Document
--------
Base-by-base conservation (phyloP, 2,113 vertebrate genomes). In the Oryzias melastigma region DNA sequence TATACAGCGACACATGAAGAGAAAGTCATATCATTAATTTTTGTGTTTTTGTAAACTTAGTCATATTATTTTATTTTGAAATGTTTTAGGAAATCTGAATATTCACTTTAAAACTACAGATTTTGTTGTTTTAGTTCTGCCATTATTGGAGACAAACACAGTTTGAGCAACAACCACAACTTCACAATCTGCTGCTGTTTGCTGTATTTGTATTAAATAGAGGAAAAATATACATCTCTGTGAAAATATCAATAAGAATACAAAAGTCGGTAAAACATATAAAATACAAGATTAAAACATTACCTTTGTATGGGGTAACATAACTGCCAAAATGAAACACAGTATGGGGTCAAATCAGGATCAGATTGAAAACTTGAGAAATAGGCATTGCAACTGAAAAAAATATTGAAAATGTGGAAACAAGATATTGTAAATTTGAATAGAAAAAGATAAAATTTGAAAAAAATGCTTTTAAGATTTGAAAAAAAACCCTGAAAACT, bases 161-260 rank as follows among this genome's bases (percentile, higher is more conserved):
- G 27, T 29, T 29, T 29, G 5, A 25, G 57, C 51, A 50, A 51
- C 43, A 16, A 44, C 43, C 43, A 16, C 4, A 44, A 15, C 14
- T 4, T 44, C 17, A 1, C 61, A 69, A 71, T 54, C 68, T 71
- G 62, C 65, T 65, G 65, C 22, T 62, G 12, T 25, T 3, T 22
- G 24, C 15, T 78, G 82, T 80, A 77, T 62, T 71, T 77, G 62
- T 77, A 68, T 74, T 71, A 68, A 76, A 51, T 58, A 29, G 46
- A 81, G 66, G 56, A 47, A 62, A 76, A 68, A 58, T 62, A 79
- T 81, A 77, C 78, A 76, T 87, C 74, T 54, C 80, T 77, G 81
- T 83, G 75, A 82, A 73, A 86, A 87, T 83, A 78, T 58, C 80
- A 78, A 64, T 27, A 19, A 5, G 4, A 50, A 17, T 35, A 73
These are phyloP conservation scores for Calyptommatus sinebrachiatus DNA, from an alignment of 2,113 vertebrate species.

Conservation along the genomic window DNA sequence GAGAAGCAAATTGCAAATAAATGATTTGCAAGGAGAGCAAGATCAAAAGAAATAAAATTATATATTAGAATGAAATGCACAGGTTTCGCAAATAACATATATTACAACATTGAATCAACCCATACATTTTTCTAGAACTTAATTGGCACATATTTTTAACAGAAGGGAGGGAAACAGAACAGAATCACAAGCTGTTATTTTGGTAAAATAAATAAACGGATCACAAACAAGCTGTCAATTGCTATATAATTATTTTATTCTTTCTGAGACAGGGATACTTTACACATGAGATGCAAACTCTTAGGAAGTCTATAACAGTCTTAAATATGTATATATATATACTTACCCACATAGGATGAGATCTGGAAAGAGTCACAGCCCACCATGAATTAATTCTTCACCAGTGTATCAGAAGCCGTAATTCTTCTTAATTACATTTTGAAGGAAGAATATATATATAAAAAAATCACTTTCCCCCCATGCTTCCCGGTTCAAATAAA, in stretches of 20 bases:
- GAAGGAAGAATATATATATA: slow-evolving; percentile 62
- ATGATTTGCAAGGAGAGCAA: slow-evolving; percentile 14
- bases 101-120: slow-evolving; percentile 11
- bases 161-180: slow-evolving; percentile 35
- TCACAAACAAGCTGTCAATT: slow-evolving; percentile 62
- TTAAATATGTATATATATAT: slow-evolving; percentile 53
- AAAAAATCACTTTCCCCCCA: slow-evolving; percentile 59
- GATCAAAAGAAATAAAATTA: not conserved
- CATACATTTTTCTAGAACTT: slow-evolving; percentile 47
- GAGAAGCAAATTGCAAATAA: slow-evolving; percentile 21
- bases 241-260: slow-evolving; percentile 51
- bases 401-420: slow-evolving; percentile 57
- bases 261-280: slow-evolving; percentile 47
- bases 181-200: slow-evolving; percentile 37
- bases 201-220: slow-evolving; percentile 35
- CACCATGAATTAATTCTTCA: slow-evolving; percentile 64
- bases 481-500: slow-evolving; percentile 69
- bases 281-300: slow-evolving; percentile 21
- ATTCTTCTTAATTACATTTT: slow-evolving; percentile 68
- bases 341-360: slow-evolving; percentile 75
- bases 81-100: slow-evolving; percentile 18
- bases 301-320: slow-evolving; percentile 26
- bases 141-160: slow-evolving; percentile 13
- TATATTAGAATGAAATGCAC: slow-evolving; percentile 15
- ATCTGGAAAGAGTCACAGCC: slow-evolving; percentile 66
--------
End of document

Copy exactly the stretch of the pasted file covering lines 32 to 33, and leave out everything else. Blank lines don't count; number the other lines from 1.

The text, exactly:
- ATTCTTCTTAATTACATTTT: slow-evolving; percentile 68
- bases 341-360: slow-evolving; percentile 75